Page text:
Table 1. The resulting lifetimes of the initial sample of size n=15.

 Observations (in terms of month intervals) X1 X2 X3 X4 X5 X6 X7 X8 8 9 10 12 14 17 20 25 X9 X10 X11 X12 X13 X14 X15 29 30 35 40 47 54 62

Goodness-of-fit testing. It is assumed that (35)

where the parameters m and s are unknown. Thus, for this example, we have that r = n = 15, m = 3l =15, k = 1, b = 0.95, g = 0.95, (36)

It can be shown that the (37)

are i.i.d. U(0,1) rv’s (Nechval et al. ). We assess the statistical significance of departures from the two-parameter exponential model (10) by performing the Kolmogorov-Smirnov goodness-of-fit test. We use the K statistic (Muller et al. ). The rejection region for the a=0.05 level of significance is {K ³ Kn;a}. The percentage points for Kn;a were given by Muller et al. . For this example,

K = 0.280 < Kn=13;a=0.05 = 0.361.     (38)

Thus, there is not evidence to rule out the two-parameter exponential model.

Now the lower one-sided simultaneous b-content tolerance limit at the confidence level g, L1 ºL1 (S) (on the order statistic Y1 from a set of m future ordered observations Y1££Ym ) can be obtained from (20). Since (39)

where (40)

it follows from (20) that (41)

Statistical inference. Thus, the manufacturer has 95% assurance that no failures will occur in the proportion b=0.95 or more of the population of selected items before L1 = 4 month intervals.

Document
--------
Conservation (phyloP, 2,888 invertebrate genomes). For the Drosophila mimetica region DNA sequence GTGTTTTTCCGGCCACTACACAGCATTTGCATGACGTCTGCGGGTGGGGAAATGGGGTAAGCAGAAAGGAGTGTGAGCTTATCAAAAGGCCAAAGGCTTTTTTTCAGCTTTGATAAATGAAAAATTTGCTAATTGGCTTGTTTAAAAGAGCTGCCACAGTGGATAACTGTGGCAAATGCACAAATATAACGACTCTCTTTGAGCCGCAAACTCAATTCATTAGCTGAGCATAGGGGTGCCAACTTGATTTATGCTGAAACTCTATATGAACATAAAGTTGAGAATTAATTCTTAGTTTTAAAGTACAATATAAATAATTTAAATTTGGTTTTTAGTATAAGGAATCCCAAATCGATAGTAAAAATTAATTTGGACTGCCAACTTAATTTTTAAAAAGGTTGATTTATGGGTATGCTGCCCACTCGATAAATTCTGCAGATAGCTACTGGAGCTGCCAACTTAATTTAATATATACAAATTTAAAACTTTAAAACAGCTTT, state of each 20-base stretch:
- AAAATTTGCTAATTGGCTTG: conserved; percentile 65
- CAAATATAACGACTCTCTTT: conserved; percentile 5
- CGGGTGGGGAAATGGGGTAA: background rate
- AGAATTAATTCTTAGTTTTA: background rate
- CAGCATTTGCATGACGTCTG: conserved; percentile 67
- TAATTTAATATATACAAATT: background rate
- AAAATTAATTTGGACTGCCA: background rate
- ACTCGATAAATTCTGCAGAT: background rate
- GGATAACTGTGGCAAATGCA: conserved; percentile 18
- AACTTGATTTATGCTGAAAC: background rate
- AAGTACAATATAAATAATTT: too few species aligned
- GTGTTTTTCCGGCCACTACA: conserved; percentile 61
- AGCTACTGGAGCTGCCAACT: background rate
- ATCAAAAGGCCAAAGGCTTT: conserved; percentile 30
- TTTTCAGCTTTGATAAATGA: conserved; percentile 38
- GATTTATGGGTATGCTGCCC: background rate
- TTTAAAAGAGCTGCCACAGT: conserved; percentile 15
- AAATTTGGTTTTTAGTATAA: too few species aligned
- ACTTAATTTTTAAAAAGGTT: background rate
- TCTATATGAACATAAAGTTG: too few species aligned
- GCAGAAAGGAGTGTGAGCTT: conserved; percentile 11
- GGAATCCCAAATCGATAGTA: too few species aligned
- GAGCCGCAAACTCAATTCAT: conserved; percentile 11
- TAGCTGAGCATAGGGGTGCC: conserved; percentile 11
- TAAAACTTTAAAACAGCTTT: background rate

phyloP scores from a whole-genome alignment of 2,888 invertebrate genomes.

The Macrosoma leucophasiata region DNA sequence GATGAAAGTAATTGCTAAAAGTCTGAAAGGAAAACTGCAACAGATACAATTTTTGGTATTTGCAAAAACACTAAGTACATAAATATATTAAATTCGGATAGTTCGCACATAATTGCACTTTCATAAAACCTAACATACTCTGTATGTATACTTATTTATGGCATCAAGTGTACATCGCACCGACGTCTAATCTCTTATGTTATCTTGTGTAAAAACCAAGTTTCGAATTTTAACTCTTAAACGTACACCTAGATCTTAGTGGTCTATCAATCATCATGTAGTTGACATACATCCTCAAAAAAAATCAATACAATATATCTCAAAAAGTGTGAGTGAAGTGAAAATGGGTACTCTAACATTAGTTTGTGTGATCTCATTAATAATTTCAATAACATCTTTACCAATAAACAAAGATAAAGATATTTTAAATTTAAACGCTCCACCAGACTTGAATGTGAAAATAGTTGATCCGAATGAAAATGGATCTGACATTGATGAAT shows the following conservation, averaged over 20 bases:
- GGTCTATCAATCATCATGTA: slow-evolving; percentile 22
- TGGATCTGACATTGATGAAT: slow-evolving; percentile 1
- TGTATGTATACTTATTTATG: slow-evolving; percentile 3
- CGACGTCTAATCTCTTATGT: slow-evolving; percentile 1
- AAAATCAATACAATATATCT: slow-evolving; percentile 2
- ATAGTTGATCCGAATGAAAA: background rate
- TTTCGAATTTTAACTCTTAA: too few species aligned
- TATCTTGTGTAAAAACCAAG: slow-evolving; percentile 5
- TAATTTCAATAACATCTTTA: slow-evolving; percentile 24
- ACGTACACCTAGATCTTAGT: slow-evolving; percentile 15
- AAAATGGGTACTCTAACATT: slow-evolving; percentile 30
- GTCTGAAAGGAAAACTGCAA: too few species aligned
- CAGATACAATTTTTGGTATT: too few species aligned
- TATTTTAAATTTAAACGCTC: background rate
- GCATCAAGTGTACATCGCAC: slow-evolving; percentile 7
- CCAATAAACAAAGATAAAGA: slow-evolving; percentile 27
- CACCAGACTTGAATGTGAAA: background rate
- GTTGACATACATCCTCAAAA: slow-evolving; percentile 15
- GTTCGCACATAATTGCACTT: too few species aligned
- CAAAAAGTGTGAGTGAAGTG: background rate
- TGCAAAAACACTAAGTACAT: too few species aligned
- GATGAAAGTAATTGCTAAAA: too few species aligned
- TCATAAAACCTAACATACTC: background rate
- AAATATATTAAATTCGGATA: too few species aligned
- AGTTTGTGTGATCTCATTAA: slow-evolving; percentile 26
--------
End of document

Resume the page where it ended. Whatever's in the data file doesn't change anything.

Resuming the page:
5. Conclusion

Tolerance limits enjoy a fairly rich history in the literature and have a very important role in engineering and manufacturing applications. In contrast to other statistical limits commonly used for statistical inference, the tolerance limits (especially for the order statistics) are used relatively rarely. One reason is that the theoretical concept and computational complexity of the tolerance limits is significantly more difficult than that of the standard confidence and prediction limits. Thus it becomes necessary to use the innovative approaches which will allow one to construct tolerance limits on future order statistics for many populations.

References

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 Contents 1. 2. 2.1. 2.2. 3. 3.1. 3.2. 4. 5.